What Is Non-invasive Ventilation?
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Non-invasive Ventilation - Types, Contraindications and Complications

Published on Nov 14, 2022 and last reviewed on Feb 16, 2023   -  4 min read


Non-invasive ventilation refers to ventilatory support without using invasive endotracheal intubation. Read this article to learn about non-invasive ventilation.


Non-invasive ventilation refers to mechanical ventilation without the use of endotracheal intubation. It delivers oxygen via a face mask. It can be used in acute and chronic respiratory failure. It is used as a replacement for invasive ventilation. However, patient selection is crucial for non-invasive ventilation because it cannot be used in emergency intubation patients.

What Is Non-invasive Ventilation?

Artificial or mechanical ventilation stimulates or assists breathing for persons who cannot breathe or have difficulty breathing. The exchange of gasses happens via external respiration, internal respiration, and pulmonary ventilation. Artificial ventilation is achieved by using mechanical devices.

Mechanical ventilation is divided into invasive and non-invasive ventilation. Invasive ventilation delivers oxygen directly into the patient's airway via endotracheal intubation (a tube inserted into the airway) or tracheostomy (a tube inserted into the airway via an opening created in front of the neck). Non-invasive ventilation is positive or negative pressure ventilation that delivers oxygen without requiring endotracheal intubation.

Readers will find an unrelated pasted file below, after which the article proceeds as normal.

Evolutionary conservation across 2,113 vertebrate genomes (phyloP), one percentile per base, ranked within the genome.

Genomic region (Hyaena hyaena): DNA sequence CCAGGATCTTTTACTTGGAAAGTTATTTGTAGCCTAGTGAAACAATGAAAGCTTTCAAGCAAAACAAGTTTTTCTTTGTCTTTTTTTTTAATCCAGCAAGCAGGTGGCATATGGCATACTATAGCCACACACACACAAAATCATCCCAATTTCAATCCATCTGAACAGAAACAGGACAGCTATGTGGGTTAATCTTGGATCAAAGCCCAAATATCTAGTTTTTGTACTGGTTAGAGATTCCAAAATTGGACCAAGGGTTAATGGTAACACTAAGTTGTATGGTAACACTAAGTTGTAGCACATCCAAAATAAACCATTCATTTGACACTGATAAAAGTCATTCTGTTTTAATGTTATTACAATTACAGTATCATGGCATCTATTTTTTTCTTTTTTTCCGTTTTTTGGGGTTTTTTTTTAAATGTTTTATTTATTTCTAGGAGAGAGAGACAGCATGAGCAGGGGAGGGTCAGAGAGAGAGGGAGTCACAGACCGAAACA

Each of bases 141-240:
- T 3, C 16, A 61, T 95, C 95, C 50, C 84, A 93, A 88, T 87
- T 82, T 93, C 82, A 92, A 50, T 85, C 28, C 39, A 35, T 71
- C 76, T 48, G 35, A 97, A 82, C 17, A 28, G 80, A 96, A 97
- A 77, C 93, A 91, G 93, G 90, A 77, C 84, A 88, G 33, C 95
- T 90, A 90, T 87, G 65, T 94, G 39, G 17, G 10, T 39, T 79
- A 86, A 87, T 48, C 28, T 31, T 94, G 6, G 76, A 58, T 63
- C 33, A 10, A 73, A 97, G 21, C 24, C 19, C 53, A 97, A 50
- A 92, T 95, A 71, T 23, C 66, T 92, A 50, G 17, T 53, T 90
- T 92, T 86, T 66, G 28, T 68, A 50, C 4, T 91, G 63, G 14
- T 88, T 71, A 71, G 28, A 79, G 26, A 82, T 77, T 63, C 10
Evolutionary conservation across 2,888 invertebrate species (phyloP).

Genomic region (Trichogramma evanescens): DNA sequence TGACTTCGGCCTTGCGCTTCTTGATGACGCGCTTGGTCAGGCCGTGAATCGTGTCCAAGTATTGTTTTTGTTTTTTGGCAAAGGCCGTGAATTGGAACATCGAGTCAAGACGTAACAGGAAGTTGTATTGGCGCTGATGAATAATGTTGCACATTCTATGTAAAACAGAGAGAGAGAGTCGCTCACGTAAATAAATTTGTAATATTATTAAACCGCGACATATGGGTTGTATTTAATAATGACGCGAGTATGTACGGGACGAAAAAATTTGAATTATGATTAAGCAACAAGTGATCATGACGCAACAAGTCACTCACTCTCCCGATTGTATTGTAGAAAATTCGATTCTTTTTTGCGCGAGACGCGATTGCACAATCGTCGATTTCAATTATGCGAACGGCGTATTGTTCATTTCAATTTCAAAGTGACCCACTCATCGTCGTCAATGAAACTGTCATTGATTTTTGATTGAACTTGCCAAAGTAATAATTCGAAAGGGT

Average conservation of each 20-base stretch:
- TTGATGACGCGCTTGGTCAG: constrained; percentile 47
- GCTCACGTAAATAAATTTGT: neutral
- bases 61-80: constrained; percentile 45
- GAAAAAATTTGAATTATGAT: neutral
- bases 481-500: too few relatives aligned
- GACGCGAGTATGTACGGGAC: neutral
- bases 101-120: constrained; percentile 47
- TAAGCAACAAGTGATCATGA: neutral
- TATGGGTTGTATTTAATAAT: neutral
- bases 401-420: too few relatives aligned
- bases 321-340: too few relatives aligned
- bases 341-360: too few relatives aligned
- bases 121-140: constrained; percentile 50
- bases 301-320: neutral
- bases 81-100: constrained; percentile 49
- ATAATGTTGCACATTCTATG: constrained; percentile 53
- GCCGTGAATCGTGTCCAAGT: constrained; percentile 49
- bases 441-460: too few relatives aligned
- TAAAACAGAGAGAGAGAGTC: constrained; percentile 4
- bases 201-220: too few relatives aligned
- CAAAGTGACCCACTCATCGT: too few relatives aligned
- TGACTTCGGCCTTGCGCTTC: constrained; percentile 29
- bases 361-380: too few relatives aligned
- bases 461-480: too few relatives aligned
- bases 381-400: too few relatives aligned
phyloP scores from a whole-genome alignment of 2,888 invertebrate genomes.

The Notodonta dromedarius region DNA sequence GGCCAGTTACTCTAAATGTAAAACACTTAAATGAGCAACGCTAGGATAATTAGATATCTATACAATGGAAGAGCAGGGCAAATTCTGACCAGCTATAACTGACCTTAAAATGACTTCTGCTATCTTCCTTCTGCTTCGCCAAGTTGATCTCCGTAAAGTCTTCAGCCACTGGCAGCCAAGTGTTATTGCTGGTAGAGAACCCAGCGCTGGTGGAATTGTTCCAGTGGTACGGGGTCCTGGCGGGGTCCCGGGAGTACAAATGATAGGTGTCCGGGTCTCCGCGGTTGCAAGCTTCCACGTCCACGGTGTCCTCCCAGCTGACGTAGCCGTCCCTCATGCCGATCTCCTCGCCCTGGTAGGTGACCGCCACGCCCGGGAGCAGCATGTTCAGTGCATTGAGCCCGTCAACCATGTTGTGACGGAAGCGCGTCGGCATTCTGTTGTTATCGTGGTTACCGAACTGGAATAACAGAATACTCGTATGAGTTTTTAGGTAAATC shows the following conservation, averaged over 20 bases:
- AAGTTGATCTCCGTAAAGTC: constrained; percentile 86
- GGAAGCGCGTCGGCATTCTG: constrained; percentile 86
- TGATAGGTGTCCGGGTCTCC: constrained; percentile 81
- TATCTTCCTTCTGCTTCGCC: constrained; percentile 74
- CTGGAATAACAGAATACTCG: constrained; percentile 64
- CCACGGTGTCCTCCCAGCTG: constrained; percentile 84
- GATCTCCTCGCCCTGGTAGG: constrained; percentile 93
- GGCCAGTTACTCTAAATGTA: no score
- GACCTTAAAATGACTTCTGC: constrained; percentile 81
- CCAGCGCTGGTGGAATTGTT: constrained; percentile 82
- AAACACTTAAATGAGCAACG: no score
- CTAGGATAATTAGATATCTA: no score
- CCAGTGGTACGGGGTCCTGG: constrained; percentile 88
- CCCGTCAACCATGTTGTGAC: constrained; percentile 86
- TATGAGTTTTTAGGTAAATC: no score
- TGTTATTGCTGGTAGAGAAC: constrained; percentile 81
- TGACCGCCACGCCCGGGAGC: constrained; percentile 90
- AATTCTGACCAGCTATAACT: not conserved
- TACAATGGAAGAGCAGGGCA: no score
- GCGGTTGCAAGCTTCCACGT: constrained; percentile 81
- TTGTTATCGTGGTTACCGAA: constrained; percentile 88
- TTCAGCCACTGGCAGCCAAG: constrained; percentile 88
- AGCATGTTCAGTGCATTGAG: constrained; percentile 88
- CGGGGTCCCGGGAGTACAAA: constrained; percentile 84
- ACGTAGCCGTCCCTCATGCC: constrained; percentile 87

What Are the Types of Non-invasive Ventilation?

Non-invasive ventilation is divided into positive and negative pressure ventilation.

Positive Pressure Ventilation - Positive pressure ventilation delivers air or a mixture of oxygen and other gasses into the lungs. It forces air and delivers oxygen to the lungs' alveoli (air sacs). Positive pressure ventilators can be pressure-controlled, volume-controlled, or dual control. Non-invasive positive pressure ventilators are of three types which include: